Another big draw, at least for me, is the different kinds of cats. My favorite animals are all the cats, so I was happy to see lions, tigers, black panthers, lynx and cloud leopards.
We also explored Gulf Shores and spent some time at the beach. I find it interesting that Gulf Shores was more crowded than Biloxi, and they were both similar tourist beach towns. I am not sure why that is.
We also drove all the way to the end of the island and visited Fort Morgan, the site of a Naval Civil War battle. It’s just not a complete trip for me without visiting some type of historical site!
Something extra we did was stumble across Gulf Shores State Park. There, we found a nice pedestrian boardwalk that went over the marsh.
Our next stop was Mobile. I did not have high expectations of Mobile. It was just meant to be a stop over to get us to other destinations that I was more so looking forward to. Mobile pleasantly surprised us. Our hotel, Malaga Inn, was in a great location, walking distance to the historic district. The streets and architecture of the buildings were beautiful.
Our hotel had a lovely courtyard, and I am glad we took advantage of it on our first evening, because on the second day we had quite the downpour!
In Mobile, we took a tour of the Oakleigh House, built in 1833. There wasn’t much original to the house itself, but the people who are in charge of the home, took great care to make sure that they filled the home with both Mobile and period era items. The tour guide did a great job of telling stories of multiple Mobile people and families.
A highlight of the day in Mobile was visiting the USS Alabama Battleship Memorial Park. There, we got to see the USS Alabama, submarine USS Drum, and countless military historical aircraft on display.
After a full day in Mobile, we left early the next morning for a full day at Dauphin Island. This is interesting: I expected to like Mobile the least and I liked it the best, and I expected to like Dauphin Island the most and I liked it the least.
This is not to say that we did not enjoy our day on Dauphin Island; we did. However, I was surprised with how little there was to do. This is definitely not a tourist-crazy area like Gulf Shores. Dauphin Island seems to be a place to “get away from it all.” Families could rent a house here for a week and just spend all of their days at the beach. That would be perfect for some people, but it’s not my idea of a vacation, personally.
At Dauphin Island, we first headed to Fort Gaines. This fort, and Fort Morgan, can almost be sister forts in a sense, if you are looking for Civil War history about the Battle of Mobile Bay. Both forts, just across from each other on different islands, were witness and played a part in this battle. I enjoyed Fort Gaines much better than Fort Morgan. Fort Gaines is much smaller, and the self guided tour was more organized with more information.
The second thing we did on Dauphin Island was to walk the lake loop trail, part of the Audubon Bird Sanctuary. This is a nice wooded, marshy area filled with trails.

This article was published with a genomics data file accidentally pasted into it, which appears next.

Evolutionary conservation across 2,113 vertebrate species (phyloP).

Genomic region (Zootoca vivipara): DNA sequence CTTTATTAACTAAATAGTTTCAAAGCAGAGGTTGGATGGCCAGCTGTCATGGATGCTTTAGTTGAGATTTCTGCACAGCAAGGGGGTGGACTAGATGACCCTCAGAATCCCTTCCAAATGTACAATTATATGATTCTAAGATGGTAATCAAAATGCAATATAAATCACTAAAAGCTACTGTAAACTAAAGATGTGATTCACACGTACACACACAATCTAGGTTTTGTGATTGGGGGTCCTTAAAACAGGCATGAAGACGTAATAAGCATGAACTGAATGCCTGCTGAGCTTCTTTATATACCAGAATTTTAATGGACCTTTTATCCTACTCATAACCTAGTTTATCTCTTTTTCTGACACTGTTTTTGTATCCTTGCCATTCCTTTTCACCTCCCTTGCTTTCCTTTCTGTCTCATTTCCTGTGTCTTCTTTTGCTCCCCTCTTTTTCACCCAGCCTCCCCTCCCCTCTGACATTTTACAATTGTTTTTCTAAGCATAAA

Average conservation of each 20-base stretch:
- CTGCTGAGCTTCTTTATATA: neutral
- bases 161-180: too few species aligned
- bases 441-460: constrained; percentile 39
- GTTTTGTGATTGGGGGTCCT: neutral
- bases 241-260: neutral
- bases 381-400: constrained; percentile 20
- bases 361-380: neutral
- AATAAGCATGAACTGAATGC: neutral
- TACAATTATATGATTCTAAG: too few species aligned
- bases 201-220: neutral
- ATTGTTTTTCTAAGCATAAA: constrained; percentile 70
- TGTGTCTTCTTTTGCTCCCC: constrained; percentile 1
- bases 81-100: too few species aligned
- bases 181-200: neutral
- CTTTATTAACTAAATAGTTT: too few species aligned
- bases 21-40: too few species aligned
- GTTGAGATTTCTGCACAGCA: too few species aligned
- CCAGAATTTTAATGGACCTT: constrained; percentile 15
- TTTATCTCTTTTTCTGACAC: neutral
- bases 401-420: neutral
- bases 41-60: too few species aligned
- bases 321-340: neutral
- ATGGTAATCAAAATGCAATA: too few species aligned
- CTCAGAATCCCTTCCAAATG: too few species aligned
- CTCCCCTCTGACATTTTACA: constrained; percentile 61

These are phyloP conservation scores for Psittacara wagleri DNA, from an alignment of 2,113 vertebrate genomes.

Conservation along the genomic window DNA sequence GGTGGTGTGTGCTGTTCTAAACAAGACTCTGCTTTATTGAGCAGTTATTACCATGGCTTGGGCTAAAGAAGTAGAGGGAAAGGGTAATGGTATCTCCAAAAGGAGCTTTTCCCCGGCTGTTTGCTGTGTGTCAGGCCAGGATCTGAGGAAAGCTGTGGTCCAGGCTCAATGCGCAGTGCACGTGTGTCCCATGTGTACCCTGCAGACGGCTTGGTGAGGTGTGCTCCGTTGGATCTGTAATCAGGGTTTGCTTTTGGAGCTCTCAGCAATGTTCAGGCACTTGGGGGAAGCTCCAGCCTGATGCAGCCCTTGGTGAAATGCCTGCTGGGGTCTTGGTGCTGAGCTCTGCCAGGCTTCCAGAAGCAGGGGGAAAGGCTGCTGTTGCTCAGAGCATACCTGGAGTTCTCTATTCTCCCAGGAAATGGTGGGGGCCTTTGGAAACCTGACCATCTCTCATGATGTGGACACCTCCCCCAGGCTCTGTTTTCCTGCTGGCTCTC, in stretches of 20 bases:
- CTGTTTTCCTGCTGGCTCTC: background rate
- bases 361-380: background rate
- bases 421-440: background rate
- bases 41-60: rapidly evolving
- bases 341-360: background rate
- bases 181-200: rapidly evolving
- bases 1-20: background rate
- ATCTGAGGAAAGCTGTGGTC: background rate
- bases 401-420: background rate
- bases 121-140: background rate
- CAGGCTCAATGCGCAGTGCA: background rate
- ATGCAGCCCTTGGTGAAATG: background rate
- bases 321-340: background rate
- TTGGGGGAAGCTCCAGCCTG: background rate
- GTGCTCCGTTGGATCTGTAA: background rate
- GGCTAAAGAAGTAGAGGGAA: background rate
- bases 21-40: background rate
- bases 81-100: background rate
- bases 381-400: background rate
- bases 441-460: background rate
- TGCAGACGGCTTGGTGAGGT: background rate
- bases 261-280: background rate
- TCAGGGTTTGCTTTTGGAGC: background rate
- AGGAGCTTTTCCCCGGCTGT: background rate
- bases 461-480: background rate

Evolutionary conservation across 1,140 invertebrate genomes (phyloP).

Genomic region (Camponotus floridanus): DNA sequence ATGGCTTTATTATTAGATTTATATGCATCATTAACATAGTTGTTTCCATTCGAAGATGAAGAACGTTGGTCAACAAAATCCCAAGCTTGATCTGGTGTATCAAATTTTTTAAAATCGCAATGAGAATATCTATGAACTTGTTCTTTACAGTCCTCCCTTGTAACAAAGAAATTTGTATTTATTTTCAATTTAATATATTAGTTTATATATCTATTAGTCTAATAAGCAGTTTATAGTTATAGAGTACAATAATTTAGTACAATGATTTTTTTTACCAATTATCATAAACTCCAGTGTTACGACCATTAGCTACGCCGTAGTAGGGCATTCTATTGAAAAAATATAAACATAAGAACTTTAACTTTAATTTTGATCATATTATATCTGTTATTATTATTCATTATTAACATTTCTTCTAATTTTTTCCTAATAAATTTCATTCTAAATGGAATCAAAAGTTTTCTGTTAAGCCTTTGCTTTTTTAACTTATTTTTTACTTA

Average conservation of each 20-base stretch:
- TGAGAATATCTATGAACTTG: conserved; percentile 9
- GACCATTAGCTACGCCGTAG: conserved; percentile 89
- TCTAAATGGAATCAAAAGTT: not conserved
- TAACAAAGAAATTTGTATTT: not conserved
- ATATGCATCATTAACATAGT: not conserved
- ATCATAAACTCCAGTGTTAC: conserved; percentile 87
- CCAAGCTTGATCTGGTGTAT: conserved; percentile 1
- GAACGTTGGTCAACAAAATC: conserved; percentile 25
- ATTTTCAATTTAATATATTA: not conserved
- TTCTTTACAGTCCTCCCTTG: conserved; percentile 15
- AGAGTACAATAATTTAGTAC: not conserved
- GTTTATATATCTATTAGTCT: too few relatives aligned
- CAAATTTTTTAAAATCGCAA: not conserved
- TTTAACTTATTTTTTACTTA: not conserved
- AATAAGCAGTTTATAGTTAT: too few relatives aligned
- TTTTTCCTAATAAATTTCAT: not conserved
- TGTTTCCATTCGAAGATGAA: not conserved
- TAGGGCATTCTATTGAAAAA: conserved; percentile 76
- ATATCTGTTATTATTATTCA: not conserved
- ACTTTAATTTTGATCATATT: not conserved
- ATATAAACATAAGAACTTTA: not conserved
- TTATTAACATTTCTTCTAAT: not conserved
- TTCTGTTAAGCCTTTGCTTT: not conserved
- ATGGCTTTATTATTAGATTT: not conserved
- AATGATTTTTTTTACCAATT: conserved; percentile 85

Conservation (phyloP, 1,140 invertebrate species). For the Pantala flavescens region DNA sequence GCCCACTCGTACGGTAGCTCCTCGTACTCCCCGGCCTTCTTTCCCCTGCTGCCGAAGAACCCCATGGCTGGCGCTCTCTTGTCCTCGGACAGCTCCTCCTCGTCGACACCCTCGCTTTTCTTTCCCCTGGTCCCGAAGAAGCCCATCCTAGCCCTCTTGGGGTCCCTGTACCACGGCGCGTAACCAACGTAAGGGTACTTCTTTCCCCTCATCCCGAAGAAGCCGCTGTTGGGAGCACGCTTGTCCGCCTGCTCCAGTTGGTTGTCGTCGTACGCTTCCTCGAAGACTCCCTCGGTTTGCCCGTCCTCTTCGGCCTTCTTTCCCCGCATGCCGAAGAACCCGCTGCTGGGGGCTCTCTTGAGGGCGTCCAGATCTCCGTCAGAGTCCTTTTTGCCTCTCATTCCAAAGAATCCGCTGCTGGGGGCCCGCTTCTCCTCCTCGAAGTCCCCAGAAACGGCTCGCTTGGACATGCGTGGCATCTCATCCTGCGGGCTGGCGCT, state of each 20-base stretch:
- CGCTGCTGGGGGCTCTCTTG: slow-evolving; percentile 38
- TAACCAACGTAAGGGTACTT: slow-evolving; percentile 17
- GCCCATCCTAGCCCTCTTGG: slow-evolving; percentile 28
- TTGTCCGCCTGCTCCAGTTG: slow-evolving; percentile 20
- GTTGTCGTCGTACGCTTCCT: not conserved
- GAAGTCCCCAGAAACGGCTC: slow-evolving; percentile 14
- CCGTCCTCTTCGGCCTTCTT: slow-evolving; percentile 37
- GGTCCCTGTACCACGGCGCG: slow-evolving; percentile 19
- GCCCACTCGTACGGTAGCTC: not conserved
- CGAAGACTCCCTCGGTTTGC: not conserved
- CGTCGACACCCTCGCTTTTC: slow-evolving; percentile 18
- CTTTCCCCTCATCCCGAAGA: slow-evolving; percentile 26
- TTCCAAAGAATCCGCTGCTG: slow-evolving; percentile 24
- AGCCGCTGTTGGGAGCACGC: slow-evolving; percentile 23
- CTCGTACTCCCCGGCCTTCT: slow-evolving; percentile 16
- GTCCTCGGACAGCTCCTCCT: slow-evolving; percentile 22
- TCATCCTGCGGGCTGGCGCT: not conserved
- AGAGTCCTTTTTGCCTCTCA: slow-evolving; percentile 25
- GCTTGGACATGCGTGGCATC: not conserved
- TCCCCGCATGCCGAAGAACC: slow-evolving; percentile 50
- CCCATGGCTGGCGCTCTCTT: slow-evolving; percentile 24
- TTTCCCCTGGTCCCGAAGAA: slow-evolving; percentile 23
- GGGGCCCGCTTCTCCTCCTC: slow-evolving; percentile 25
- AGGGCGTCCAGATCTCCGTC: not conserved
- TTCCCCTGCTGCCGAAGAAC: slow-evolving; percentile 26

At this point, it would be remiss if I didn’t mention the weather. The weather on the first half of our trip left something to be desired, but up until this point we had gotten lucky. It rained and thunderstormed every day, but it was always during mealtimes, when we were in the car, or back at the hotel for a mid-afternoon break.
It had drizzled on and off during our time that morning at Fort Gaines, but by the time we parked at Audubon Bird Sanctuary, the sun was starting to shine. We left the umbrellas in the car. Big mistake.
The skies opened up on us and it DOWNPOURED. We were instantly soaked. At that point, it wouldn’t have made a difference if we turned back to the car or kept walking on.
We knew we had dry clothes waiting for us in our suitcase in the truck, so we just laughed it off and made the best of it.
It was a beautiful trail, and at some point it did finally stop raining. We were taking pictures of the lake on a little pier, when a group of people walked up behind us. They said, “You do know there is an alligator underneath you, right?” That made the walk more special, and made it even more interesting after the downpour.
After changing (underneath towels while parked on a dead end road where there were hopefully no people watching) we found a place to eat lunch. We spent the second half of the day driving around, taking pictures, browsing in stores, and ended the day with time on the beach.
After that, it was time to head to Biloxi, our last stop of the trip. I enjoyed Biloxi the most, because there was so much to do, and, as I mentioned earlier, it was less crowded than Gulf Shores.
Our hotel was right across from the beach, which we took advantage of multiple times a day.
My favorite part of each day was going to the beach in the evenings. Low tide was at that time, and the water was gentle. You could walk out very far, over multiple sand bars, and still only be in water up to your ankles.
The highlight for me in Biloxi was visiting Beauvoir, Jefferson Davis’ last home. Jefferson Davis was the president of the Confederacy. By now, you probably all know that I love Civil War history. Behind Beauvoir is the Presidential Library and Museum, where we learned a lot about the man.
The home was filled with all original artifacts belonging to the family. In addition, there were many interesting Civil War related items in the museum. The coolest item, I thought, was the coat that Davis was wearing when he was captured at the end of the war in May, 1865.
Plans had to change unexpectedly on the second day, but I think things turned out for the better. We had tickets for the Betsy Ann Riverboat, but the ride was cancelled due to a mechanical issue.
Instead, we visited the Big Play Entertainment Center, where we raced in a go-kart, and then we played a game of mini-golf. After that, we headed to the Ohr-O’Keefe Art Museum. Ironically enough, these three things were all together cheaper than the river boat tickets.
Other, small things that we did included visiting the Biloxi Lighthouse, seeing tree sculptures, (made from trees destroyed in Hurricane Katrina), the Hurricane Katrina Memorial, and of course, more beach time.
After two and a half days in Biloxi, it was time to head home. To break up the drive, we decided to make a pit stop at the Birmingham Botanical Gardens. This was a great decision. We had lunch in their cafe, and spent over an hour exploring all of the different gardens and flowers.
We had a great time. We did everything that we had set out to do (except the Riverboat) and then some. When we got home, I made a YouTube video with footage from the trip.